Man alive, it’s colder than the 9th Circle of Hell in Beijing these days. It’s enough to make this winter-coat-less dummie long for the sweat-soaked smog-choked days of summer. Luckily I’ve spent most of this morning laying out images like the one above. It’s from a series called ‘Bare Life’ that was created by an artist named Wang Zi (王子). He took them in the summers of 04 and 05 in an area called Qianmen, a hutong not far from Tian An Men Square. Wang Zi grew up in a hutong nearby that has since been demolished. Here’s a selection from a text he wrote about the neighborhood (translated by Wang Ruocheng):

Before 1949, Qianmen was the busiest commercial area in the city, with the best courtyards and the most flourishing shops. Nowadays, however, this area has declined to a slum. The dilapidated single-story houses and the embarrassing lives within contrast sharply with the modern skyscrapers that surround them.

Qianmen is located close to Tian An Men Square. In every corner there are symbols and characters from different historical periods. They have been changing along with the developing city and include political slogans from the Mao Zedong period and the advocacy of economic development from the late 1980s, as well as small pieces of paper that advertise, declare of building soon-to-be demolished, celebrate the Olympics, etc. These symbols and Chinese characters have no value themselves; their original meanings may have been forgotten by their writers. Their meanings are confused, the accumulated results of mistakes.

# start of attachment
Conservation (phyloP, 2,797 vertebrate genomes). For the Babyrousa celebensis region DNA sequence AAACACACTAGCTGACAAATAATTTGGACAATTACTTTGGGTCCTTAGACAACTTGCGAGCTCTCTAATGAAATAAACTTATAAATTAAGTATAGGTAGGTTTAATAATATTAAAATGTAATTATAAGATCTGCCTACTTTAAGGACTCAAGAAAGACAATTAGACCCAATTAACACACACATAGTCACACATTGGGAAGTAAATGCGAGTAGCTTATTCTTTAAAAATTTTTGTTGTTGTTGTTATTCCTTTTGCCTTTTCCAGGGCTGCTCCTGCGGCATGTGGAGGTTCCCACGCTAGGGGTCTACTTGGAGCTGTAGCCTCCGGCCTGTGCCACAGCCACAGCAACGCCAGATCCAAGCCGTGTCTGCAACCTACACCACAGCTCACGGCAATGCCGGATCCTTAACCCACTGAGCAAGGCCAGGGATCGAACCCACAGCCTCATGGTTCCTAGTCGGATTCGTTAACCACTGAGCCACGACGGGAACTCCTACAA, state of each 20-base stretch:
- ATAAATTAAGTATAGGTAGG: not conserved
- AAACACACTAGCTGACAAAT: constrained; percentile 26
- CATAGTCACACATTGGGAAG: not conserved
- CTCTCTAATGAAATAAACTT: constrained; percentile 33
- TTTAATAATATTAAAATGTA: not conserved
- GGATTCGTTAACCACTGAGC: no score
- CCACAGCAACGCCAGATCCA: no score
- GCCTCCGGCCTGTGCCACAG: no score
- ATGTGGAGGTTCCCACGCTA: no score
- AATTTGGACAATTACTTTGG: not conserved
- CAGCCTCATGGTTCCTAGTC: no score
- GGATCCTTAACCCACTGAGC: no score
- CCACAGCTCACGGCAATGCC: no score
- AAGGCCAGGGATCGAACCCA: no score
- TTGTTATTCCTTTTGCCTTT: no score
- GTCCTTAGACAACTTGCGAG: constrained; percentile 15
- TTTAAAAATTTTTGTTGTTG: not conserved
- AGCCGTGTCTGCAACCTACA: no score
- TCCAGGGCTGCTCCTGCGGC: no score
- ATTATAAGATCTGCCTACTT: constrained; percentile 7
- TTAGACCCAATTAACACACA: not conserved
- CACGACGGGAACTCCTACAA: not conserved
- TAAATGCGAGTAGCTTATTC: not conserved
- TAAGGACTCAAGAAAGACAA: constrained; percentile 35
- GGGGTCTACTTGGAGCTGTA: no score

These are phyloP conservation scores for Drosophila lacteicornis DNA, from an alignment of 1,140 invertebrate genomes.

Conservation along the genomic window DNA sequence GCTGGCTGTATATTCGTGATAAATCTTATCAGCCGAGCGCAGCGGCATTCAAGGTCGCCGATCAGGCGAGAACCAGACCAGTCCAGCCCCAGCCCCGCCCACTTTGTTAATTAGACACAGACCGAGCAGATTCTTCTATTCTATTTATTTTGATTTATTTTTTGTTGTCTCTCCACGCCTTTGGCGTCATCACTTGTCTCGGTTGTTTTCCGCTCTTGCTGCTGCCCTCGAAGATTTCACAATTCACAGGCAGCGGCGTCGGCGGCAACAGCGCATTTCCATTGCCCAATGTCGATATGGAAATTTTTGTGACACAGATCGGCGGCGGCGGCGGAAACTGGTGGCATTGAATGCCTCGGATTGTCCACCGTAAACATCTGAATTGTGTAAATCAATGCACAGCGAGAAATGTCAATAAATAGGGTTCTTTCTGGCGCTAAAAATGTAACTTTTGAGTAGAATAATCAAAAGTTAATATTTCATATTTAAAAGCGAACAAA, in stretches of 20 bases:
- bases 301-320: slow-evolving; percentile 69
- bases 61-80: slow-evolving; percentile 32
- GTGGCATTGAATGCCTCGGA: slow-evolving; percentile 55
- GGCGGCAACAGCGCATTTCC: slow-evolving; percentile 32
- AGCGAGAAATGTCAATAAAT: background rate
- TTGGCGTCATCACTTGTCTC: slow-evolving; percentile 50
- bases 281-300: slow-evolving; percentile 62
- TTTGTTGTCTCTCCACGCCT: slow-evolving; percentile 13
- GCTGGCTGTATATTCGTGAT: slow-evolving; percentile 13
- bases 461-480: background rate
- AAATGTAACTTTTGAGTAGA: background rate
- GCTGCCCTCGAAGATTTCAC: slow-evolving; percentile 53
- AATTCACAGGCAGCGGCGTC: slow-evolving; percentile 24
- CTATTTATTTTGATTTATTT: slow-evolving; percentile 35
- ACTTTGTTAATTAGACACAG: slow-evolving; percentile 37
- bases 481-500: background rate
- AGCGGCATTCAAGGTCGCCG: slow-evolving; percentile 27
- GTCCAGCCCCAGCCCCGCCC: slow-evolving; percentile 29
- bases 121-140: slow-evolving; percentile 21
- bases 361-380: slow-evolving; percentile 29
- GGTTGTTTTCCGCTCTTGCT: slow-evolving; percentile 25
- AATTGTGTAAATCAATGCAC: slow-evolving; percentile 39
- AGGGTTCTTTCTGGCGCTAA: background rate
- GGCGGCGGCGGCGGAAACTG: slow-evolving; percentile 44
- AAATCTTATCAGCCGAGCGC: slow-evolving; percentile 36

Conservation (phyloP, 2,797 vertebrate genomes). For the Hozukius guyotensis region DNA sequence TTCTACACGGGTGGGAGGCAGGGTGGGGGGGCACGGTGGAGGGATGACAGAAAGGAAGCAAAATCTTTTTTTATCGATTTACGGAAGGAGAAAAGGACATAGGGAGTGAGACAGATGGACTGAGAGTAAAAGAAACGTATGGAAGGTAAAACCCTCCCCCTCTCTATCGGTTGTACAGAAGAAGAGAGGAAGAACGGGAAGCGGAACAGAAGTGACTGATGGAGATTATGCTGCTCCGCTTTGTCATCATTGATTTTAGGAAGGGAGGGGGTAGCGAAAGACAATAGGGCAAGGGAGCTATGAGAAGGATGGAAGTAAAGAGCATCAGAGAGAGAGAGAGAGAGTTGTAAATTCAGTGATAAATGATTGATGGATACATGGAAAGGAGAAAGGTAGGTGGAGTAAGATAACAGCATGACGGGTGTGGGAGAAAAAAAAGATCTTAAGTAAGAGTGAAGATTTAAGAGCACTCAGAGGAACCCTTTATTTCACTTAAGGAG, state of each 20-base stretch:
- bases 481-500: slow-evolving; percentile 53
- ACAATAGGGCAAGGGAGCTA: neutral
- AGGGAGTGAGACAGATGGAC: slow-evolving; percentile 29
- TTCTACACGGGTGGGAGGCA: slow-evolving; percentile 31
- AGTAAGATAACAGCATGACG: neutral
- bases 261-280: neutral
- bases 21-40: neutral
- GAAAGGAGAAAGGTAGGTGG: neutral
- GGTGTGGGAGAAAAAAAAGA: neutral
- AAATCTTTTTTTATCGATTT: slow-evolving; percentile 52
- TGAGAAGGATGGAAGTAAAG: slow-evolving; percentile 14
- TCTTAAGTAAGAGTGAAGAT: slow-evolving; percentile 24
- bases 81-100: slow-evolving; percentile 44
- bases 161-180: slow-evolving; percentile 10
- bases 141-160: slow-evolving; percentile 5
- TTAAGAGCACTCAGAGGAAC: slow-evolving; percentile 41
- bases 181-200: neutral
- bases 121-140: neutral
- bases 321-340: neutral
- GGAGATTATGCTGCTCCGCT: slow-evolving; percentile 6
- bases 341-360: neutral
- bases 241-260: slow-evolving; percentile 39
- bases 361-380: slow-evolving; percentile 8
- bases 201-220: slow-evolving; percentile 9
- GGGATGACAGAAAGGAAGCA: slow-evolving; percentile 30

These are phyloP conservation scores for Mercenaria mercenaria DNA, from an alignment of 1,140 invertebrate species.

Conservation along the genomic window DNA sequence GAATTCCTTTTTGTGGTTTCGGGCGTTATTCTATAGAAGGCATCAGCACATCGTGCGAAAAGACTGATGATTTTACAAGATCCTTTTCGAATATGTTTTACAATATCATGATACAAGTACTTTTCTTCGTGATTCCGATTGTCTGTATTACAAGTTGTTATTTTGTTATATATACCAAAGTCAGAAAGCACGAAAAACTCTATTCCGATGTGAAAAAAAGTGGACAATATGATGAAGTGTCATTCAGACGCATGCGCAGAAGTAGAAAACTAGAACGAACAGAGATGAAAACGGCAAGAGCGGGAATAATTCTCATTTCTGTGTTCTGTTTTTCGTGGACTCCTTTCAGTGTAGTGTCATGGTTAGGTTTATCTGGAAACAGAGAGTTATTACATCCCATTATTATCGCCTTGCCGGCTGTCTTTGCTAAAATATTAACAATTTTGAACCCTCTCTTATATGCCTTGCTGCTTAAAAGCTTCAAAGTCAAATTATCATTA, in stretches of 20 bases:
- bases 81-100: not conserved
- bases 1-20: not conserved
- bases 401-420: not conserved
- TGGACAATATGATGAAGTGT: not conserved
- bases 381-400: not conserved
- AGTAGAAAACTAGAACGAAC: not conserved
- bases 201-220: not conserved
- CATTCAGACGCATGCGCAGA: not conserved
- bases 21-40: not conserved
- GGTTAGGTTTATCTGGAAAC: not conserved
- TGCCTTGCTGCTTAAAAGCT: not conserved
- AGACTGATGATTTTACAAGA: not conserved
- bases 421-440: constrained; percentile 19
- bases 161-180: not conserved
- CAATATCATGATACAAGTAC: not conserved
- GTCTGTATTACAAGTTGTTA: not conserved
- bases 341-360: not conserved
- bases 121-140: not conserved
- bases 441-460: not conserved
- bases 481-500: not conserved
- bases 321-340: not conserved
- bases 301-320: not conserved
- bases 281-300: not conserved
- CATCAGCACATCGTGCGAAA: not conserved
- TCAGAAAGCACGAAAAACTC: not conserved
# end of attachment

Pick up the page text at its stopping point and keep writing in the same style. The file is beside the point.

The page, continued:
For the poor residents, several families live together in one courtyard, sharing the same water tap. Under that tap there is a cesspool made of bricks, into which all the liquid waste and urine are poured. Insects will settle down here in summer, making it unclean. However, it is the squalor that brings people together, making the area around the tap in the courtyard an important public space. Residents used to clean vegetables and wash clothes here. Passersby even drank the water. All the above are not so common nowadays.

Without fine waste pipes, residents could not have toilets in the courtyard. Instead, they need to walk several minutes to the public toilets in the hutong, where queues can be seen at “rush hour” in the morning. In order to take a shower, people have to walk several kilometers away to a public bathroom. This happened in nearly all of the hutongs and courtyards downtown. Although some families can have simple shower facilities, most people can not afford facilities in their courtyard because they have less than five square meters of housing area. So wiping the body with a wet cloth becomes the most convenient way of taking a bath.

The plight of Beijing’s hutongs triggers strong feelings of nostalgia and righteous indignation on the part of locals and foreigners. These images and text I think capture a slice of that radically diminished aspect of the city without the usual melodrama. They also provide an interesting overview of Chinese male body typologies, but that’s a bonus. More images after the jump. Click to enlarge…

This photo is hard as shit.

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